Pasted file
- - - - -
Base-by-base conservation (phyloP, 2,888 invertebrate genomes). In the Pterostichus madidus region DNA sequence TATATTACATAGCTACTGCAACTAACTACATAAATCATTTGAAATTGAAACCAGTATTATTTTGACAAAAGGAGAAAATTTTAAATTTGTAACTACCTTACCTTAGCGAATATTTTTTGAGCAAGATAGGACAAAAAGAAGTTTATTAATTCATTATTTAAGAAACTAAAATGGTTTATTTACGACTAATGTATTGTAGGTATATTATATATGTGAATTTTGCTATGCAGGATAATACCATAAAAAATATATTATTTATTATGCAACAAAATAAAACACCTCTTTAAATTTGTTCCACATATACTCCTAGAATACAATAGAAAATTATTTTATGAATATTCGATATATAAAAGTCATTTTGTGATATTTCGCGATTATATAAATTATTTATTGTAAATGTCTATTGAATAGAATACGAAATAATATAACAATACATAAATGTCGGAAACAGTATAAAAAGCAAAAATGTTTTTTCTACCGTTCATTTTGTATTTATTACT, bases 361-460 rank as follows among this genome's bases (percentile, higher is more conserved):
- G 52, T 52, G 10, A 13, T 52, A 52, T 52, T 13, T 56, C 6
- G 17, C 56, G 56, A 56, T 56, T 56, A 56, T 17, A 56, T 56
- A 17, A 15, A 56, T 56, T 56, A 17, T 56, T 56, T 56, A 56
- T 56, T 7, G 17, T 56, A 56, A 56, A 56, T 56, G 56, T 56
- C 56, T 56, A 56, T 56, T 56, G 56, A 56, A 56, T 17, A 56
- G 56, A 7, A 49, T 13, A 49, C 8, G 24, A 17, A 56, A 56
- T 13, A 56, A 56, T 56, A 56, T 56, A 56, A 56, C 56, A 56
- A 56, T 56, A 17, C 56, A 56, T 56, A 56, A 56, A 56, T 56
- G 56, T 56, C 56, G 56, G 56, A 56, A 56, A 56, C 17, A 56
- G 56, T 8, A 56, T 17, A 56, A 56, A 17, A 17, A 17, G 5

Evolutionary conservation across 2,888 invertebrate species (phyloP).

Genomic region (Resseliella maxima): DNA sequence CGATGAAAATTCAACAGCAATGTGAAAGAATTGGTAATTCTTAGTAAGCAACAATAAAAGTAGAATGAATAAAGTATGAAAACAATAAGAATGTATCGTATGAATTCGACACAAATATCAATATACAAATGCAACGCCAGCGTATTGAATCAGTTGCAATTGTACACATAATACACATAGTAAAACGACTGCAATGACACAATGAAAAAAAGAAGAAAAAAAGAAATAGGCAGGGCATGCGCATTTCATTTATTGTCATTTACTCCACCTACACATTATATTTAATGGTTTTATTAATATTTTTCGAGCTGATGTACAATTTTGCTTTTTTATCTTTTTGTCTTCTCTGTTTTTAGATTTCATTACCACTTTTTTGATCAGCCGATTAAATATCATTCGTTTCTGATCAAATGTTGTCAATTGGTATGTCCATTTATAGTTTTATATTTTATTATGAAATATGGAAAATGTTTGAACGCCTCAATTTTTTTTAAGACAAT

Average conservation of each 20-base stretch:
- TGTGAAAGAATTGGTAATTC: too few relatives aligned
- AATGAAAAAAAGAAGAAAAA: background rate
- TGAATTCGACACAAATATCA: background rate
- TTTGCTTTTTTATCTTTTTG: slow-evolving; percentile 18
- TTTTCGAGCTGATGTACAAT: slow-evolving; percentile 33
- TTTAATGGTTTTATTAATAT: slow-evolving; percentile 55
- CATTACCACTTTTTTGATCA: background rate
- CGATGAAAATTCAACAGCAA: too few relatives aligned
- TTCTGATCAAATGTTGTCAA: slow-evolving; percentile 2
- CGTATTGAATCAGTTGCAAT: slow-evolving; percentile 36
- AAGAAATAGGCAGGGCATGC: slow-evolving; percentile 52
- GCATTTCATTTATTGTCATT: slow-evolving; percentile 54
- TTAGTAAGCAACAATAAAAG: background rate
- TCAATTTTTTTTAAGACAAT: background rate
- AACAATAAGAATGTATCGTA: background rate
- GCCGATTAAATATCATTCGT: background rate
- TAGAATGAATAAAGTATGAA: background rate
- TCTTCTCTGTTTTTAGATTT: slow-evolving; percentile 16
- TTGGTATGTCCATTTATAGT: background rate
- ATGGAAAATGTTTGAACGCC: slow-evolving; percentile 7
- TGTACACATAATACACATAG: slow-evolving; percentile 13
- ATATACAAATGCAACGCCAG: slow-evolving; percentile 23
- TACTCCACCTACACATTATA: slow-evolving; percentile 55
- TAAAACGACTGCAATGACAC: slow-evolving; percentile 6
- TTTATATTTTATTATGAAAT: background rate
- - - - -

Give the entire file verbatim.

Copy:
Base-by-base conservation (phyloP, 2,888 invertebrate genomes). In the Pterostichus madidus region DNA sequence TATATTACATAGCTACTGCAACTAACTACATAAATCATTTGAAATTGAAACCAGTATTATTTTGACAAAAGGAGAAAATTTTAAATTTGTAACTACCTTACCTTAGCGAATATTTTTTGAGCAAGATAGGACAAAAAGAAGTTTATTAATTCATTATTTAAGAAACTAAAATGGTTTATTTACGACTAATGTATTGTAGGTATATTATATATGTGAATTTTGCTATGCAGGATAATACCATAAAAAATATATTATTTATTATGCAACAAAATAAAACACCTCTTTAAATTTGTTCCACATATACTCCTAGAATACAATAGAAAATTATTTTATGAATATTCGATATATAAAAGTCATTTTGTGATATTTCGCGATTATATAAATTATTTATTGTAAATGTCTATTGAATAGAATACGAAATAATATAACAATACATAAATGTCGGAAACAGTATAAAAAGCAAAAATGTTTTTTCTACCGTTCATTTTGTATTTATTACT, bases 361-460 rank as follows among this genome's bases (percentile, higher is more conserved):
- G 52, T 52, G 10, A 13, T 52, A 52, T 52, T 13, T 56, C 6
- G 17, C 56, G 56, A 56, T 56, T 56, A 56, T 17, A 56, T 56
- A 17, A 15, A 56, T 56, T 56, A 17, T 56, T 56, T 56, A 56
- T 56, T 7, G 17, T 56, A 56, A 56, A 56, T 56, G 56, T 56
- C 56, T 56, A 56, T 56, T 56, G 56, A 56, A 56, T 17, A 56
- G 56, A 7, A 49, T 13, A 49, C 8, G 24, A 17, A 56, A 56
- T 13, A 56, A 56, T 56, A 56, T 56, A 56, A 56, C 56, A 56
- A 56, T 56, A 17, C 56, A 56, T 56, A 56, A 56, A 56, T 56
- G 56, T 56, C 56, G 56, G 56, A 56, A 56, A 56, C 17, A 56
- G 56, T 8, A 56, T 17, A 56, A 56, A 17, A 17, A 17, G 5

Evolutionary conservation across 2,888 invertebrate species (phyloP).

Genomic region (Resseliella maxima): DNA sequence CGATGAAAATTCAACAGCAATGTGAAAGAATTGGTAATTCTTAGTAAGCAACAATAAAAGTAGAATGAATAAAGTATGAAAACAATAAGAATGTATCGTATGAATTCGACACAAATATCAATATACAAATGCAACGCCAGCGTATTGAATCAGTTGCAATTGTACACATAATACACATAGTAAAACGACTGCAATGACACAATGAAAAAAAGAAGAAAAAAAGAAATAGGCAGGGCATGCGCATTTCATTTATTGTCATTTACTCCACCTACACATTATATTTAATGGTTTTATTAATATTTTTCGAGCTGATGTACAATTTTGCTTTTTTATCTTTTTGTCTTCTCTGTTTTTAGATTTCATTACCACTTTTTTGATCAGCCGATTAAATATCATTCGTTTCTGATCAAATGTTGTCAATTGGTATGTCCATTTATAGTTTTATATTTTATTATGAAATATGGAAAATGTTTGAACGCCTCAATTTTTTTTAAGACAAT

Average conservation of each 20-base stretch:
- TGTGAAAGAATTGGTAATTC: too few relatives aligned
- AATGAAAAAAAGAAGAAAAA: background rate
- TGAATTCGACACAAATATCA: background rate
- TTTGCTTTTTTATCTTTTTG: slow-evolving; percentile 18
- TTTTCGAGCTGATGTACAAT: slow-evolving; percentile 33
- TTTAATGGTTTTATTAATAT: slow-evolving; percentile 55
- CATTACCACTTTTTTGATCA: background rate
- CGATGAAAATTCAACAGCAA: too few relatives aligned
- TTCTGATCAAATGTTGTCAA: slow-evolving; percentile 2
- CGTATTGAATCAGTTGCAAT: slow-evolving; percentile 36
- AAGAAATAGGCAGGGCATGC: slow-evolving; percentile 52
- GCATTTCATTTATTGTCATT: slow-evolving; percentile 54
- TTAGTAAGCAACAATAAAAG: background rate
- TCAATTTTTTTTAAGACAAT: background rate
- AACAATAAGAATGTATCGTA: background rate
- GCCGATTAAATATCATTCGT: background rate
- TAGAATGAATAAAGTATGAA: background rate
- TCTTCTCTGTTTTTAGATTT: slow-evolving; percentile 16
- TTGGTATGTCCATTTATAGT: background rate
- ATGGAAAATGTTTGAACGCC: slow-evolving; percentile 7
- TGTACACATAATACACATAG: slow-evolving; percentile 13
- ATATACAAATGCAACGCCAG: slow-evolving; percentile 23
- TACTCCACCTACACATTATA: slow-evolving; percentile 55
- TAAAACGACTGCAATGACAC: slow-evolving; percentile 6
- TTTATATTTTATTATGAAAT: background rate